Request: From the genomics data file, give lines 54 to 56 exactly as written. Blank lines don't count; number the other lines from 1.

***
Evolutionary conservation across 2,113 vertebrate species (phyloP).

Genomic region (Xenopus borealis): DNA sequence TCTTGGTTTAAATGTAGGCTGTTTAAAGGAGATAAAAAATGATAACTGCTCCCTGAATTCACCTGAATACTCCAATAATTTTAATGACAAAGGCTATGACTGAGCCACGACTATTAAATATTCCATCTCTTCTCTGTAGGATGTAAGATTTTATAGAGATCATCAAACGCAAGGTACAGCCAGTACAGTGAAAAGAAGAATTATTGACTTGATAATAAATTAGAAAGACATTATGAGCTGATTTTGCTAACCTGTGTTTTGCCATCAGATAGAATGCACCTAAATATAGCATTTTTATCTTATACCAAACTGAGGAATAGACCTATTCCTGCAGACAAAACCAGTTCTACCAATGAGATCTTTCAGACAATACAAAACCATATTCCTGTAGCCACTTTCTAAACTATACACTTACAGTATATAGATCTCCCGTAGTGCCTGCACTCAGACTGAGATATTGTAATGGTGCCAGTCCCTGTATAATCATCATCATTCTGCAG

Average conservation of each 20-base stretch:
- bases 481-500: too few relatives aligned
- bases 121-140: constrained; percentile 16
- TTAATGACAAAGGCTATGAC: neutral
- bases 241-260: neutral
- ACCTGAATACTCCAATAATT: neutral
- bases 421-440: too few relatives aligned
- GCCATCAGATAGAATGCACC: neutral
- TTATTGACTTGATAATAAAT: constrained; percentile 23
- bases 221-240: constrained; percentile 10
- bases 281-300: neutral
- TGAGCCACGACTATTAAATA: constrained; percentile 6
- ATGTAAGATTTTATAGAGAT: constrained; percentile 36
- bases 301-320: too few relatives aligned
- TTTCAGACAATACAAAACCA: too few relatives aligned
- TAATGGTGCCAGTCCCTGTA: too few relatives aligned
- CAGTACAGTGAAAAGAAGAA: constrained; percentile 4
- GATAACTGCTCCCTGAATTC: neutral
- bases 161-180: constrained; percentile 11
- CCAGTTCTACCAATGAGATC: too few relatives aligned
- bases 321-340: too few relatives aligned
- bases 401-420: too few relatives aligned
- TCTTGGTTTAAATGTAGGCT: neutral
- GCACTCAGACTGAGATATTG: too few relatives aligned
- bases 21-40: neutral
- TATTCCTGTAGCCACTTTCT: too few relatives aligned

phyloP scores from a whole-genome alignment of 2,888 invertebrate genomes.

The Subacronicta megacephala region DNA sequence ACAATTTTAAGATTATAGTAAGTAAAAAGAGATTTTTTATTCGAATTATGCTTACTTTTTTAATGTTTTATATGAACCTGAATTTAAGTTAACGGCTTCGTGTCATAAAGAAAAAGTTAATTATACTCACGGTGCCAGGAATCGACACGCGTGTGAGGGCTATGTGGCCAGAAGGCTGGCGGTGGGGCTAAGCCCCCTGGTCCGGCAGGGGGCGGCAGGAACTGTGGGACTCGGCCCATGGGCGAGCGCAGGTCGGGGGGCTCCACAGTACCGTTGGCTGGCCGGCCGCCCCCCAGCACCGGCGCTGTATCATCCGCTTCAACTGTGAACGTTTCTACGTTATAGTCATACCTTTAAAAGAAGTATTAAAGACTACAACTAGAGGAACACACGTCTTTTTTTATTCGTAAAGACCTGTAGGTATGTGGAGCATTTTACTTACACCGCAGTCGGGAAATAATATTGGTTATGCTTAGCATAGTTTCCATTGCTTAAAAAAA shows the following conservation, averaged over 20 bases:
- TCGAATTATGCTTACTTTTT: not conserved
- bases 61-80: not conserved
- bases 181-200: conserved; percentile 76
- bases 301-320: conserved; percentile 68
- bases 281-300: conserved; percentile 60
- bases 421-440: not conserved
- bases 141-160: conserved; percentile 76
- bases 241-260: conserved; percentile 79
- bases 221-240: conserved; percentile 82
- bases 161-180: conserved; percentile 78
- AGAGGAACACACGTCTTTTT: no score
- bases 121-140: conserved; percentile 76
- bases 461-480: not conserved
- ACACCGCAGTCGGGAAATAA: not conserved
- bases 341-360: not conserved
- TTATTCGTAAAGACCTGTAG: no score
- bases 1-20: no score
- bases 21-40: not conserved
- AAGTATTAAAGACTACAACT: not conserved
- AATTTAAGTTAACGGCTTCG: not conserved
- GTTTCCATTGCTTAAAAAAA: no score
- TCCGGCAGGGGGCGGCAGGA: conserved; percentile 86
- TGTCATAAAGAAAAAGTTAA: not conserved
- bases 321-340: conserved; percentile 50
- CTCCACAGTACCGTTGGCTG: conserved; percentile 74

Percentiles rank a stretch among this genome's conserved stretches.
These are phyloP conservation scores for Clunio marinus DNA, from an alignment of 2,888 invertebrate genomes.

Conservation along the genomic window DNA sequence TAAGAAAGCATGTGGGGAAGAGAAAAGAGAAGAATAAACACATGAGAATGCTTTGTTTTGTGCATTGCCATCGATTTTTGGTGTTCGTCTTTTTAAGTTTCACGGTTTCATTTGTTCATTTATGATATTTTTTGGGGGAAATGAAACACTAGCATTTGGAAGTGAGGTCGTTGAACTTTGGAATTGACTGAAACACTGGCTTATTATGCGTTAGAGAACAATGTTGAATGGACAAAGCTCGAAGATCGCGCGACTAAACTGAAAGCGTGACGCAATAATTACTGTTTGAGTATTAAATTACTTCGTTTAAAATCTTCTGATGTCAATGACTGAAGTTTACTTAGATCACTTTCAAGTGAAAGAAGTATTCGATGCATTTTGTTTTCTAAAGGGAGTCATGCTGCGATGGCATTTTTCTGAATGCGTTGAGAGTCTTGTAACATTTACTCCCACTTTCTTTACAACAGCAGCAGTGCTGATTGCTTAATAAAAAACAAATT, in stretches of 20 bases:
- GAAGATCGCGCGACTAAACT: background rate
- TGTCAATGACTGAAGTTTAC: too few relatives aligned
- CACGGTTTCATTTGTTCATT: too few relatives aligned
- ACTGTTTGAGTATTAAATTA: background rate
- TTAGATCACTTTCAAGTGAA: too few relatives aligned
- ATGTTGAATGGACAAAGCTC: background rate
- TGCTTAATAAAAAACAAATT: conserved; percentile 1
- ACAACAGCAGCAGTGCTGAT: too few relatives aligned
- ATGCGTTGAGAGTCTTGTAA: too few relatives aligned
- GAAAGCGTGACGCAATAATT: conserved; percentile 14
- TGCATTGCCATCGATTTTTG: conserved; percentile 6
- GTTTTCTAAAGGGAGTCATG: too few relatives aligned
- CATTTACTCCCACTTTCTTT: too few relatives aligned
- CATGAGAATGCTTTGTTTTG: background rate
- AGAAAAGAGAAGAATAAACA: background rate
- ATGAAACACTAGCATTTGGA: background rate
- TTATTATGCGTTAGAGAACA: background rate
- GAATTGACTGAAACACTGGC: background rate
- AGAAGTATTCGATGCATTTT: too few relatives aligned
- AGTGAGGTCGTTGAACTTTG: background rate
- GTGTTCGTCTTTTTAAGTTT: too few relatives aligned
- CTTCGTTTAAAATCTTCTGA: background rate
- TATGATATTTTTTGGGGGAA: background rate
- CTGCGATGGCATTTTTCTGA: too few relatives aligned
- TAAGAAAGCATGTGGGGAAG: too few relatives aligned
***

- bases 321-340: conserved; percentile 50
- CTCCACAGTACCGTTGGCTG: conserved; percentile 74

Percentiles rank a stretch among this genome's conserved stretches.